>> On Nov 14, 3:30 pm, "" <> wrote:
    >>> Hello,
    >>>
    >>> how do i have to call an inherited, templated class constructor from the
    >>> initializer list of the inheriting, non-templated class constructor?
    >>>
    >>> example code:
    >>>
    >>> template<typename T>
    >>> class A
    >>> {
    >>> protected:
    >>> sometype* something;
    >>> T something_else; /*gives the template some sense here*/
    >>> public:
    >>> A(sometype* param) : something(param) {};
    >>>
    >>> }
    >>>
    >>> class B : public A<int>
    >>> {
    >>> public:
    >>> B(sometype* param) : A(param) {}; // <== Compiler Error
    >>>
    >>> /* further member functions */
    >>>
    >>> }
    >>>
    >>> The compiler always tries to identify A as a member variable not being
    >>> found, instead of the base class' constructor.

    >>
    >> The following is a class:
    >>
    >> class A { };
    >>
    >> this is not:
    >>
    >> class A { }
    >>
    >> The following declares a class and defines a constructor:
    >>
    >> class A
    >> {
    >> A() { }
    >> };
    >>
    >> or
    >>
    >> // A.hpp (missing include guards)
    >> class A
    >> {
    >> A(); // declaration only
    >> };
    >>
    >> // A.cpp
    >> A::A() { } // definition
    >>
    >> Basically, a semicolon denotes a declaration.

    >
    > That's not the point. I just forgot the semicolons in the example.
    >
    > I found out, that my problem is not only specific to explicit
    > constructor calls, but occurs everytime I want to call a polymorph
    > member function of the base class (which is a template class).
    >
    > I get an undefined reference error from ld.
    > That's why I start a new post for the more general problem description.


    Okay, the problem was that I have used neither the import nor the export
    model for template source code organization[1].

    I chose the import model and moved the definitions of the template class
    member funtions into the header file and everything works.

    [1] http://www.ddj.com/cpp/184401563
    , Nov 15, 2008
    #4
  5. Guest

    SOLVED: how to call an inherited, template class constructor frominitializer list of an inheriting, non-template class constructor

    wrote:
    > Salt_Peter wrote:
    >> On Nov 14, 3:30 pm, "" <> wrote:
    >>> Hello,
    >>>
    >>> how do i have to call an inherited, templated class constructor from the
    >>> initializer list of the inheriting, non-templated class constructor?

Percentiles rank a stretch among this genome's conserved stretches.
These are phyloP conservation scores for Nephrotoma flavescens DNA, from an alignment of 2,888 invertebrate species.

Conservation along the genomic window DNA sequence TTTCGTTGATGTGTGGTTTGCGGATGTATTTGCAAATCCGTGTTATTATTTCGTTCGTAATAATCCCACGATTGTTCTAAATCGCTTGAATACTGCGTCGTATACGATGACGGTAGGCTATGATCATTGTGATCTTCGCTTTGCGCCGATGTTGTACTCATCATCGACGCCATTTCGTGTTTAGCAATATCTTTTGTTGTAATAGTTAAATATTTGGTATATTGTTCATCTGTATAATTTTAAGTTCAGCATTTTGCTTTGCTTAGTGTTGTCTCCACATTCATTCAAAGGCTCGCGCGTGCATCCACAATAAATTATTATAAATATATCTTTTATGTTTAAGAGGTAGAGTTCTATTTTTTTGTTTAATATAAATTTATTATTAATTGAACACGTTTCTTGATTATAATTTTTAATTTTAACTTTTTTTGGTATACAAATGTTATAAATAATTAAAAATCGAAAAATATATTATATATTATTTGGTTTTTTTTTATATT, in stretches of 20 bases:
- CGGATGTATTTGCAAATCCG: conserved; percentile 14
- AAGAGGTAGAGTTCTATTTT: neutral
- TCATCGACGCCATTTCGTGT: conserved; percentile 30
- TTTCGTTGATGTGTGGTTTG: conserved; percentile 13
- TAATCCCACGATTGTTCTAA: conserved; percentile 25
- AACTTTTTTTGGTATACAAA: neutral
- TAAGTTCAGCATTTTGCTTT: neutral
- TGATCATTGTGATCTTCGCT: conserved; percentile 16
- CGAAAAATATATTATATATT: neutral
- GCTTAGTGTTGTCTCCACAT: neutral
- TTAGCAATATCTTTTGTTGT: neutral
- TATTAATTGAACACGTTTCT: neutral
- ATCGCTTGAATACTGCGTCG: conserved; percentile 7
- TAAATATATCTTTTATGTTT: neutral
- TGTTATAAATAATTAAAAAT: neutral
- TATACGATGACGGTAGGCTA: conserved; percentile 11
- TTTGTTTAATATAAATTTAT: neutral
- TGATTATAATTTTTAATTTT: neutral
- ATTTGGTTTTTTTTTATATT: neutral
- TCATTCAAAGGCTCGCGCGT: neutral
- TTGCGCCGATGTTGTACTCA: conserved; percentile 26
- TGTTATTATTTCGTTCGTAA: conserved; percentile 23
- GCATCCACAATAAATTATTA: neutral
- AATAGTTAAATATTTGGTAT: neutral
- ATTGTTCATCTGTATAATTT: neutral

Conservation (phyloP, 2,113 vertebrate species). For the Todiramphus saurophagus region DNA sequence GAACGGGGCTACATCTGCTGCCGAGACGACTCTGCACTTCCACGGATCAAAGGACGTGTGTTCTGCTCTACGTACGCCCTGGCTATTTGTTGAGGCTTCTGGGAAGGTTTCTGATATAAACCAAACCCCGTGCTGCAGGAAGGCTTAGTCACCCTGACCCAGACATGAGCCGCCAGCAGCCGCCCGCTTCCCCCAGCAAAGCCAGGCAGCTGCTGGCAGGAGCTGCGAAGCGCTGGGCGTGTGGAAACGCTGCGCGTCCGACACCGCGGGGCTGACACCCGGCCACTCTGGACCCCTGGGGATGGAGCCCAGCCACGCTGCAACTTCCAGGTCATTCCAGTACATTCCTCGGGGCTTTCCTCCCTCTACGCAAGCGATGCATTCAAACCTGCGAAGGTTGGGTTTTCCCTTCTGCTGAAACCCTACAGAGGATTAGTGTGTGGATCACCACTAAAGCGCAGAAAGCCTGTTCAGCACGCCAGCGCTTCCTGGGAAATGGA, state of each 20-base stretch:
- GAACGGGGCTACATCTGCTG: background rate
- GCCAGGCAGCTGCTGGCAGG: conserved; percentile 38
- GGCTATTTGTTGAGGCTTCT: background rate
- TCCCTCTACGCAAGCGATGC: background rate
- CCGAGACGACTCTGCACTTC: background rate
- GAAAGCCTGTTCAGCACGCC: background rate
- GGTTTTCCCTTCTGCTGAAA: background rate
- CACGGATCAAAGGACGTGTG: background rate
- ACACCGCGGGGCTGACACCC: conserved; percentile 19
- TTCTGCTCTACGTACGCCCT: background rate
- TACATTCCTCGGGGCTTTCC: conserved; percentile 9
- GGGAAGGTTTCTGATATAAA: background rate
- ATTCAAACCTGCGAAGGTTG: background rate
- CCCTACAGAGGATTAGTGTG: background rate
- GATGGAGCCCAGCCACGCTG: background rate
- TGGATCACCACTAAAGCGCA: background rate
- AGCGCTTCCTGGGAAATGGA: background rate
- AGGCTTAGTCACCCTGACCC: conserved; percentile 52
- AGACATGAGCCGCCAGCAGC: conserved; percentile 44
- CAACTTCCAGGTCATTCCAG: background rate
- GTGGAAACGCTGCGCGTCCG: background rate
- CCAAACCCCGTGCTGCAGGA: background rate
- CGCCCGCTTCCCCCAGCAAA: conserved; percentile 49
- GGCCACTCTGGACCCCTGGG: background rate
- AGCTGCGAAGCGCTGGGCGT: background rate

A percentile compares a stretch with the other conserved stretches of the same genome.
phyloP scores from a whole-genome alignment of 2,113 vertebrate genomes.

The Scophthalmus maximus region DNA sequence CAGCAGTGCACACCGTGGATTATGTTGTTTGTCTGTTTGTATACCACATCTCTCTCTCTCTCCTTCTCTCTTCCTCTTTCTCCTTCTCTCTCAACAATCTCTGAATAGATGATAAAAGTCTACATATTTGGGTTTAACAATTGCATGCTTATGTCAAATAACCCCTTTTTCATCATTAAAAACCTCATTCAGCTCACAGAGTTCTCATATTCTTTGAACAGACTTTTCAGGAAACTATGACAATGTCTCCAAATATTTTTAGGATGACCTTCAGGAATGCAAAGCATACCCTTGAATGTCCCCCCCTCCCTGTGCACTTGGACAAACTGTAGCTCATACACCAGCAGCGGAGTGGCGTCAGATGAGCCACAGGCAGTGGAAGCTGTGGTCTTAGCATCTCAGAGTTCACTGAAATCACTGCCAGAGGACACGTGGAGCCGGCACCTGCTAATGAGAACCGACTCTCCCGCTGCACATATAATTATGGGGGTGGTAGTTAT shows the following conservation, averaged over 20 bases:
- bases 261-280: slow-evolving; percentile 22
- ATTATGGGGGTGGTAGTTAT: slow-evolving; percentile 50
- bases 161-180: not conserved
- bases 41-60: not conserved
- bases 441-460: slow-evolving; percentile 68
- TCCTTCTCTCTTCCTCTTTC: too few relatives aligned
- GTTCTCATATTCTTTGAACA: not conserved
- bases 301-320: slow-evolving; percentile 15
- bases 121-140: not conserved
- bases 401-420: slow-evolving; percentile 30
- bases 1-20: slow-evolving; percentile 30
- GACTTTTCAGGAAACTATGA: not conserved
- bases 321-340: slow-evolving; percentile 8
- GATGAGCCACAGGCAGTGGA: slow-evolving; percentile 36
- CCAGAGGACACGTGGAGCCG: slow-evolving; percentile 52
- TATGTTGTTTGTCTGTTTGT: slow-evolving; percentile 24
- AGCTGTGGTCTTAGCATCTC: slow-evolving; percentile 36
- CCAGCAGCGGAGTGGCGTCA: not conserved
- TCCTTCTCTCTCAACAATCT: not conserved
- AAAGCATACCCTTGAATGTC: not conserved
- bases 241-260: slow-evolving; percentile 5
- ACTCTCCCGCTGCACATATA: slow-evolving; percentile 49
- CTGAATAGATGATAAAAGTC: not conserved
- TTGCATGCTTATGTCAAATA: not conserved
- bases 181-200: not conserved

>>>
    >>> example code:
    >>>
    >>> template<typename T>
    >>> class A
    >>> {
    >>> protected:
    >>> sometype* something;
    >>> T something_else; /*gives the template some sense here*/
    >>> public:
    >>> A(sometype* param) : something(param) {};
    >>>
    >>> }
    >>>
    >>> class B : public A<int>
    >>> {
    >>> public:
    >>> B(sometype* param) : A(param) {}; // <== Compiler Error
    >>>
    >>> /* further member functions */
    >>>
    >>> }
    >>>
    >>> The compiler always tries to identify A as a member variable not being
    >>> found, instead of the base class' constructor.

    >>
    >> The following is a class:
    >>
    >> class A { };
    >>
    >> this is not:
    >>
    >> class A { }
    >>
    >> The following declares a class and defines a constructor:
    >>
    >> class A
    >> {
    >> A() { }
    >> };
    >>
    >> or
    >>
    >> // A.hpp (missing include guards)
    >> class A
    >> {
    >> A(); // declaration only
    >> };
    >>
    >> // A.cpp
    >> A::A() { } // definition
    >>
    >> Basically, a semicolon denotes a declaration.

    >
    > That's not the point. I just forgot the semicolons in the example.
    >
    > I found out, that my problem is not only specific to explicit
    > constructor calls, but occurs everytime I want to call a polymorph
    > member function of the base class (which is a template class).
    >
    > I get an undefined reference error from ld.
    > That's why I start a new post for the more general problem description.


    Okay, the problem was that I have used neither the import nor the export
    model for template source code organization[1].

    I chose the import model and moved the definitions of the template class
    member funtions into the header file and everything is working now.

    [1] http://www.ddj.com/cpp/184401563
    , Nov 15, 2008
    #5